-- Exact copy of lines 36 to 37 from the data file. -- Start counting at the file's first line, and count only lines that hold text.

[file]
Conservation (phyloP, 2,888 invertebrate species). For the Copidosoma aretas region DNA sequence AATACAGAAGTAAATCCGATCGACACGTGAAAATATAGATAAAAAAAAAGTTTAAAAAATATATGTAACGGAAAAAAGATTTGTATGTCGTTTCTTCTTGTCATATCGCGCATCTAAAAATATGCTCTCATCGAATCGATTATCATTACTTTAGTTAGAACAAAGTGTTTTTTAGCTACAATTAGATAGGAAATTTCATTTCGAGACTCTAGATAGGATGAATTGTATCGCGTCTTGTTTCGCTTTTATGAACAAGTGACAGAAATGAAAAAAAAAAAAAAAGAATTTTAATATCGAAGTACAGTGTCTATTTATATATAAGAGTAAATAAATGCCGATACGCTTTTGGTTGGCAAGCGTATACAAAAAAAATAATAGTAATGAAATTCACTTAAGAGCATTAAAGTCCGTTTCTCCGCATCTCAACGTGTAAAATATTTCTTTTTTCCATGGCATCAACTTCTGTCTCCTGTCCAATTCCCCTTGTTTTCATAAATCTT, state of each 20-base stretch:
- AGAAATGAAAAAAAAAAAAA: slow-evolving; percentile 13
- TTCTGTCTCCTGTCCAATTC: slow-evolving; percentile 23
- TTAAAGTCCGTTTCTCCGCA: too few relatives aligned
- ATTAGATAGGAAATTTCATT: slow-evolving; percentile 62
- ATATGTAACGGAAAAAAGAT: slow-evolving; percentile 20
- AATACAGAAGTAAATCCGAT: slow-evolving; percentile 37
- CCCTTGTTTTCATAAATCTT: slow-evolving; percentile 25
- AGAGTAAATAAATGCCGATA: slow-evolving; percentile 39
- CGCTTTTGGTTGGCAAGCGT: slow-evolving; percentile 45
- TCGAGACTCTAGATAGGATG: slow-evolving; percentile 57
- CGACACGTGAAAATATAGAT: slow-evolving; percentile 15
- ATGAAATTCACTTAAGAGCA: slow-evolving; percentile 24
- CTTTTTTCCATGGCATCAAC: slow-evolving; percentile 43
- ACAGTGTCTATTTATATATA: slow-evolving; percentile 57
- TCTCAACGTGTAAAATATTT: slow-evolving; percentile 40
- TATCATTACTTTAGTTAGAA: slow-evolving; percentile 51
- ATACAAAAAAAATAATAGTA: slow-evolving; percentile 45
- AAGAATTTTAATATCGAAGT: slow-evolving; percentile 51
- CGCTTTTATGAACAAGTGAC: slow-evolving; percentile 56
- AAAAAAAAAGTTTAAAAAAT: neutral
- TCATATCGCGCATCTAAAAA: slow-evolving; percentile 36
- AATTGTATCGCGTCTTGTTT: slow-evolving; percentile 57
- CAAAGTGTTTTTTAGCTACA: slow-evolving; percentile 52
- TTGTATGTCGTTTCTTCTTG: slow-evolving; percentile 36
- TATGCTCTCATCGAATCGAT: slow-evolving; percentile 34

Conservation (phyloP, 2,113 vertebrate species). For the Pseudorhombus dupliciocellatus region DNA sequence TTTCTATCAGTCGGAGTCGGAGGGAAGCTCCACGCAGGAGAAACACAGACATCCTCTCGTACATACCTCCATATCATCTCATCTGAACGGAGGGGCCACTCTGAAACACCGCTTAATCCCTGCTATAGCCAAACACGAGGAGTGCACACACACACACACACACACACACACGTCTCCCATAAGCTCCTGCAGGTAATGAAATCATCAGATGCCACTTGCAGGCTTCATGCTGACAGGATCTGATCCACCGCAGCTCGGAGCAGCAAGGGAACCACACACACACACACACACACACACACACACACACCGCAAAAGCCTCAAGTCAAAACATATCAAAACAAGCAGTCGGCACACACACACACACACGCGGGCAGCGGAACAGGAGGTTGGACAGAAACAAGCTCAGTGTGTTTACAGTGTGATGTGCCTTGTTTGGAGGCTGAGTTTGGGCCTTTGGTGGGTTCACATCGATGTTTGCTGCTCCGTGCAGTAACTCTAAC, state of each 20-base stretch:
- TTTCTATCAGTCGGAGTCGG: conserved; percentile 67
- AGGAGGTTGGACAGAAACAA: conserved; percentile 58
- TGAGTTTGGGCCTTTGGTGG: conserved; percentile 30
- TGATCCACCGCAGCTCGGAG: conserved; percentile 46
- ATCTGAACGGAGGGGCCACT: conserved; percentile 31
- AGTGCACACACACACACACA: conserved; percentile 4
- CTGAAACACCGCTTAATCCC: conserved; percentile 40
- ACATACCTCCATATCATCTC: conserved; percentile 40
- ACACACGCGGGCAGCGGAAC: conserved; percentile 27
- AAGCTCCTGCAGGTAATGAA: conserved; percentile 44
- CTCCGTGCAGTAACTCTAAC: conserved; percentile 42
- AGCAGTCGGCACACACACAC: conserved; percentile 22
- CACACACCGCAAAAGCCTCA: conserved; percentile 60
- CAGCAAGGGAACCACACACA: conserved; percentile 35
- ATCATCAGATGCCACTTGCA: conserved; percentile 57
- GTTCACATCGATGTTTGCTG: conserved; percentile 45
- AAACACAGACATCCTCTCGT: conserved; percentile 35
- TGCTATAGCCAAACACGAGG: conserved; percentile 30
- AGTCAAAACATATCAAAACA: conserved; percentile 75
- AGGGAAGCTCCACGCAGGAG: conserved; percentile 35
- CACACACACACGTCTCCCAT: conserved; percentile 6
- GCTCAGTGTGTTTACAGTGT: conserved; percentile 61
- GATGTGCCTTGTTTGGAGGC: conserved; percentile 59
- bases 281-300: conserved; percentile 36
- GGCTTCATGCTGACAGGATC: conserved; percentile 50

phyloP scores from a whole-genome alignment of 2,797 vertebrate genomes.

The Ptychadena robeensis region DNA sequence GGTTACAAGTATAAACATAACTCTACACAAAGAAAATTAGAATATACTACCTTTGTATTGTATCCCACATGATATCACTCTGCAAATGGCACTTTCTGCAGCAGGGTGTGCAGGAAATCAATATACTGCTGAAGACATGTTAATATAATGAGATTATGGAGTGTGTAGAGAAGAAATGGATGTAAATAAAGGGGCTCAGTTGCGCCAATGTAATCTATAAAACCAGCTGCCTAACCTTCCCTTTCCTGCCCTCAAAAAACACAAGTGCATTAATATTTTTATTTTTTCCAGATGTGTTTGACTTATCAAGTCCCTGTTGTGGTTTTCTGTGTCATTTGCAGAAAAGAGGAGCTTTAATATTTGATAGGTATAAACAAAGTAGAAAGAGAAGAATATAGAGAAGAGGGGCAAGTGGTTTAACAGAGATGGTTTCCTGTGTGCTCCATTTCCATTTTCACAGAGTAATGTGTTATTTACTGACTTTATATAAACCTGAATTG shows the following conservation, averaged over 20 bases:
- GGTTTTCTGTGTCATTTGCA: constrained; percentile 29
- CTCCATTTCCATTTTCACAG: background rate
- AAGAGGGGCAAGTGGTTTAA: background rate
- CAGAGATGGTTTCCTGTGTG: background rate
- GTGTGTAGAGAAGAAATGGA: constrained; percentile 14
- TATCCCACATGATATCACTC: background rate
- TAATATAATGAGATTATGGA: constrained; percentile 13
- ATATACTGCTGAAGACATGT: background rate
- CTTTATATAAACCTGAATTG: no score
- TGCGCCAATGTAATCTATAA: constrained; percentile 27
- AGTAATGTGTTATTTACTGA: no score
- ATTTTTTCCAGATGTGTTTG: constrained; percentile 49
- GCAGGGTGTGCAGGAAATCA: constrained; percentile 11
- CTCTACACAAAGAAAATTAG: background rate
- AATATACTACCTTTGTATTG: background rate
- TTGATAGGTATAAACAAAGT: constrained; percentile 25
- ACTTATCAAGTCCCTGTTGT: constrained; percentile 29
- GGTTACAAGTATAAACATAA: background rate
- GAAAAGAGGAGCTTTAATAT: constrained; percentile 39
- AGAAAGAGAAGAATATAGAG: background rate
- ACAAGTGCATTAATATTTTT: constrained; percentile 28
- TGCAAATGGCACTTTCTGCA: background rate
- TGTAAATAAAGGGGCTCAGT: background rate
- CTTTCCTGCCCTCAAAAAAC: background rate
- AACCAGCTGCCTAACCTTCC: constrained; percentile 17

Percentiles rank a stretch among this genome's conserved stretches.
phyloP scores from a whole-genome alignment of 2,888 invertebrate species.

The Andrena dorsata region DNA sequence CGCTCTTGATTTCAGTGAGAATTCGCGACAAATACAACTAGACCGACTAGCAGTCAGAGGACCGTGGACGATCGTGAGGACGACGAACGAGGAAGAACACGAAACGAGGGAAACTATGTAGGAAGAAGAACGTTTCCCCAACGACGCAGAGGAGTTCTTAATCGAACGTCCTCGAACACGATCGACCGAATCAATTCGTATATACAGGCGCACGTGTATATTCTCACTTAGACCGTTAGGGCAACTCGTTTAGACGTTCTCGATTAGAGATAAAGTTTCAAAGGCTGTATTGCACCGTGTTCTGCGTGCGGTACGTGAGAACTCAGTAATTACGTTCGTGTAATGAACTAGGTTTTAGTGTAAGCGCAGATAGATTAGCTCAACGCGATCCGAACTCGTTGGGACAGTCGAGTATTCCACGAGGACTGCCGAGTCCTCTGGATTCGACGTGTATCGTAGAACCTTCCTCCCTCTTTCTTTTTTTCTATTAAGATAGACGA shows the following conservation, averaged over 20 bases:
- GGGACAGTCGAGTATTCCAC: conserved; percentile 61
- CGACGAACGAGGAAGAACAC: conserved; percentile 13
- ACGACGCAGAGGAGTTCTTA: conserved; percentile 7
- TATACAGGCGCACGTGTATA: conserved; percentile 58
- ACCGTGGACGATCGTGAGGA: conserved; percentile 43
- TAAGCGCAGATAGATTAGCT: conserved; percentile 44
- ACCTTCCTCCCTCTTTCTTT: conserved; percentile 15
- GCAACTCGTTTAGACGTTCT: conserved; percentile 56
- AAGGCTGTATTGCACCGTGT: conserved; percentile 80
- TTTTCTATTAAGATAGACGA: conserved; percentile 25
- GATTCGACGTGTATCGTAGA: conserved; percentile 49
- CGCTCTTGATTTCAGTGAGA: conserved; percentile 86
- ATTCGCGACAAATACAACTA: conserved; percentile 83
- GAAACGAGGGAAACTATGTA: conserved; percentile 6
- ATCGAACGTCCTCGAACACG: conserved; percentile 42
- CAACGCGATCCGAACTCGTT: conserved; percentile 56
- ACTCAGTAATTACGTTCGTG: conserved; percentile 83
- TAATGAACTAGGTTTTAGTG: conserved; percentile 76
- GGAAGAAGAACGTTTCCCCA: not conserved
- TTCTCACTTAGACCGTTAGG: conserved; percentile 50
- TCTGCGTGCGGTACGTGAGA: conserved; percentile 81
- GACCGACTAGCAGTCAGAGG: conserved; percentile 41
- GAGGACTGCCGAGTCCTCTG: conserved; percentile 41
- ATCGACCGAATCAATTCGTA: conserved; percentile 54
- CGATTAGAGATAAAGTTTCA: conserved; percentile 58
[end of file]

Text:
- ACACACGCGGGCAGCGGAAC: conserved; percentile 27
- AAGCTCCTGCAGGTAATGAA: conserved; percentile 44